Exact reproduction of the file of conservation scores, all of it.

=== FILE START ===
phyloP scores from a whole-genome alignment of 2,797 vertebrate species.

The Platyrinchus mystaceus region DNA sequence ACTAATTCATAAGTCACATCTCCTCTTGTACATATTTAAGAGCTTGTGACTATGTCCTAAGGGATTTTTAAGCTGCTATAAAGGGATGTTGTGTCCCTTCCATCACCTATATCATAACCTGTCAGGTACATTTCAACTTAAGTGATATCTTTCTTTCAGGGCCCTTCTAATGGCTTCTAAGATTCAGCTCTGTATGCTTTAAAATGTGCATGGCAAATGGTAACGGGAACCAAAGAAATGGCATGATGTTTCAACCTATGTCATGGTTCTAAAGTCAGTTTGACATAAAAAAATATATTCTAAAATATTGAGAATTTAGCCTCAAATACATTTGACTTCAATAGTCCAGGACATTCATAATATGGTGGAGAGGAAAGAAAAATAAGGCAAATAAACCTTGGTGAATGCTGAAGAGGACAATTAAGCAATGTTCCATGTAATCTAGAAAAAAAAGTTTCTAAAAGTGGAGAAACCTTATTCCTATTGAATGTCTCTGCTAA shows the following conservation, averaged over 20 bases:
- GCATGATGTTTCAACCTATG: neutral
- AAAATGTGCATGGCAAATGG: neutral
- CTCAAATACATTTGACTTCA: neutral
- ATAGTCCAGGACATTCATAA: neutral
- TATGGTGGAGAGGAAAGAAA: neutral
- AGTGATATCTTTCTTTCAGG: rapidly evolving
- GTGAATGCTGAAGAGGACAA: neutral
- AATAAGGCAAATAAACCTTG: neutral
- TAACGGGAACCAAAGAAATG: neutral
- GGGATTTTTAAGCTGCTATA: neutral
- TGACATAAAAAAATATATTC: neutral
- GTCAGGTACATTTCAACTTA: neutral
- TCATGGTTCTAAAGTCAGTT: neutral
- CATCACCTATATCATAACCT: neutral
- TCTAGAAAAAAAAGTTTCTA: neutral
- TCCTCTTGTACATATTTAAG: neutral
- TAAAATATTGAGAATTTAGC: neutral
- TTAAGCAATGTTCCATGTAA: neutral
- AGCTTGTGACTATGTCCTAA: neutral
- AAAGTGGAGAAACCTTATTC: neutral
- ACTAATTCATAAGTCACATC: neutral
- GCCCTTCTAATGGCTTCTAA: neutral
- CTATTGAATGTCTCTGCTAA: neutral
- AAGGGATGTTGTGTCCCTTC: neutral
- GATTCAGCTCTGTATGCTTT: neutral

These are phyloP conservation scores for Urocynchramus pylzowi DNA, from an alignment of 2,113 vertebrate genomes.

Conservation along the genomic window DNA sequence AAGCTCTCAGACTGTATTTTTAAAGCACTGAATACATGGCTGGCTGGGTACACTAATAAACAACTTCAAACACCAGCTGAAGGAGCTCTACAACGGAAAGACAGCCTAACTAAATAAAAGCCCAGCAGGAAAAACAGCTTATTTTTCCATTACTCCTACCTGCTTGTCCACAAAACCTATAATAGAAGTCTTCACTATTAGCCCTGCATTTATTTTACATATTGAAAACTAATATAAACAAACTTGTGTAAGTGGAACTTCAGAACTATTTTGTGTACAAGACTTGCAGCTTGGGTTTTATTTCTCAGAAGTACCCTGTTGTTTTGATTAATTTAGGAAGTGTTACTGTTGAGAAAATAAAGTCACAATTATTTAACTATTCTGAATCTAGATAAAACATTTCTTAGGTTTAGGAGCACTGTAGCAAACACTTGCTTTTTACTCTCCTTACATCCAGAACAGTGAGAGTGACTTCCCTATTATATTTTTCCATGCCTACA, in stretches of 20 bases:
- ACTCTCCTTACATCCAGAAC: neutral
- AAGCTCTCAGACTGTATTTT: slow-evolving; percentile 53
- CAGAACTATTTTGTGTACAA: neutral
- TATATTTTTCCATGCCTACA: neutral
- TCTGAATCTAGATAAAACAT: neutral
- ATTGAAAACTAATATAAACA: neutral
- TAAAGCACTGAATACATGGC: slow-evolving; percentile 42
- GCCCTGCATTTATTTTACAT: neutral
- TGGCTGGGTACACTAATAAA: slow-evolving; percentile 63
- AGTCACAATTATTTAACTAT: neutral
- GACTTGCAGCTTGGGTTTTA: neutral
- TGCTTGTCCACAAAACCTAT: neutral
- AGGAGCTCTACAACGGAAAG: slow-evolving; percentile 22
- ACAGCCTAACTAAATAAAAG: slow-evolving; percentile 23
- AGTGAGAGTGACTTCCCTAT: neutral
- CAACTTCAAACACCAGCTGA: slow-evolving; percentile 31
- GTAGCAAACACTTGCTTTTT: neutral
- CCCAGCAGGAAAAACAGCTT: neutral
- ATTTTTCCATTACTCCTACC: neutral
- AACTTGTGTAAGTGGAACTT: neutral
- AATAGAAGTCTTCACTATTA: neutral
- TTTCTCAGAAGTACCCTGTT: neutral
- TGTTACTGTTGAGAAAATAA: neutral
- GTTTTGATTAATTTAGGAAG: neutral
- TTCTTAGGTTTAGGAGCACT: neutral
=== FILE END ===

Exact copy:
phyloP scores from a whole-genome alignment of 2,797 vertebrate species.

The Platyrinchus mystaceus region DNA sequence ACTAATTCATAAGTCACATCTCCTCTTGTACATATTTAAGAGCTTGTGACTATGTCCTAAGGGATTTTTAAGCTGCTATAAAGGGATGTTGTGTCCCTTCCATCACCTATATCATAACCTGTCAGGTACATTTCAACTTAAGTGATATCTTTCTTTCAGGGCCCTTCTAATGGCTTCTAAGATTCAGCTCTGTATGCTTTAAAATGTGCATGGCAAATGGTAACGGGAACCAAAGAAATGGCATGATGTTTCAACCTATGTCATGGTTCTAAAGTCAGTTTGACATAAAAAAATATATTCTAAAATATTGAGAATTTAGCCTCAAATACATTTGACTTCAATAGTCCAGGACATTCATAATATGGTGGAGAGGAAAGAAAAATAAGGCAAATAAACCTTGGTGAATGCTGAAGAGGACAATTAAGCAATGTTCCATGTAATCTAGAAAAAAAAGTTTCTAAAAGTGGAGAAACCTTATTCCTATTGAATGTCTCTGCTAA shows the following conservation, averaged over 20 bases:
- GCATGATGTTTCAACCTATG: neutral
- AAAATGTGCATGGCAAATGG: neutral
- CTCAAATACATTTGACTTCA: neutral
- ATAGTCCAGGACATTCATAA: neutral
- TATGGTGGAGAGGAAAGAAA: neutral
- AGTGATATCTTTCTTTCAGG: rapidly evolving
- GTGAATGCTGAAGAGGACAA: neutral
- AATAAGGCAAATAAACCTTG: neutral
- TAACGGGAACCAAAGAAATG: neutral
- GGGATTTTTAAGCTGCTATA: neutral
- TGACATAAAAAAATATATTC: neutral
- GTCAGGTACATTTCAACTTA: neutral
- TCATGGTTCTAAAGTCAGTT: neutral
- CATCACCTATATCATAACCT: neutral
- TCTAGAAAAAAAAGTTTCTA: neutral
- TCCTCTTGTACATATTTAAG: neutral
- TAAAATATTGAGAATTTAGC: neutral
- TTAAGCAATGTTCCATGTAA: neutral
- AGCTTGTGACTATGTCCTAA: neutral
- AAAGTGGAGAAACCTTATTC: neutral
- ACTAATTCATAAGTCACATC: neutral
- GCCCTTCTAATGGCTTCTAA: neutral
- CTATTGAATGTCTCTGCTAA: neutral
- AAGGGATGTTGTGTCCCTTC: neutral
- GATTCAGCTCTGTATGCTTT: neutral

These are phyloP conservation scores for Urocynchramus pylzowi DNA, from an alignment of 2,113 vertebrate genomes.

Conservation along the genomic window DNA sequence AAGCTCTCAGACTGTATTTTTAAAGCACTGAATACATGGCTGGCTGGGTACACTAATAAACAACTTCAAACACCAGCTGAAGGAGCTCTACAACGGAAAGACAGCCTAACTAAATAAAAGCCCAGCAGGAAAAACAGCTTATTTTTCCATTACTCCTACCTGCTTGTCCACAAAACCTATAATAGAAGTCTTCACTATTAGCCCTGCATTTATTTTACATATTGAAAACTAATATAAACAAACTTGTGTAAGTGGAACTTCAGAACTATTTTGTGTACAAGACTTGCAGCTTGGGTTTTATTTCTCAGAAGTACCCTGTTGTTTTGATTAATTTAGGAAGTGTTACTGTTGAGAAAATAAAGTCACAATTATTTAACTATTCTGAATCTAGATAAAACATTTCTTAGGTTTAGGAGCACTGTAGCAAACACTTGCTTTTTACTCTCCTTACATCCAGAACAGTGAGAGTGACTTCCCTATTATATTTTTCCATGCCTACA, in stretches of 20 bases:
- ACTCTCCTTACATCCAGAAC: neutral
- AAGCTCTCAGACTGTATTTT: slow-evolving; percentile 53
- CAGAACTATTTTGTGTACAA: neutral
- TATATTTTTCCATGCCTACA: neutral
- TCTGAATCTAGATAAAACAT: neutral
- ATTGAAAACTAATATAAACA: neutral
- TAAAGCACTGAATACATGGC: slow-evolving; percentile 42
- GCCCTGCATTTATTTTACAT: neutral
- TGGCTGGGTACACTAATAAA: slow-evolving; percentile 63
- AGTCACAATTATTTAACTAT: neutral
- GACTTGCAGCTTGGGTTTTA: neutral
- TGCTTGTCCACAAAACCTAT: neutral
- AGGAGCTCTACAACGGAAAG: slow-evolving; percentile 22
- ACAGCCTAACTAAATAAAAG: slow-evolving; percentile 23
- AGTGAGAGTGACTTCCCTAT: neutral
- CAACTTCAAACACCAGCTGA: slow-evolving; percentile 31
- GTAGCAAACACTTGCTTTTT: neutral
- CCCAGCAGGAAAAACAGCTT: neutral
- ATTTTTCCATTACTCCTACC: neutral
- AACTTGTGTAAGTGGAACTT: neutral
- AATAGAAGTCTTCACTATTA: neutral
- TTTCTCAGAAGTACCCTGTT: neutral
- TGTTACTGTTGAGAAAATAA: neutral
- GTTTTGATTAATTTAGGAAG: neutral
- TTCTTAGGTTTAGGAGCACT: neutral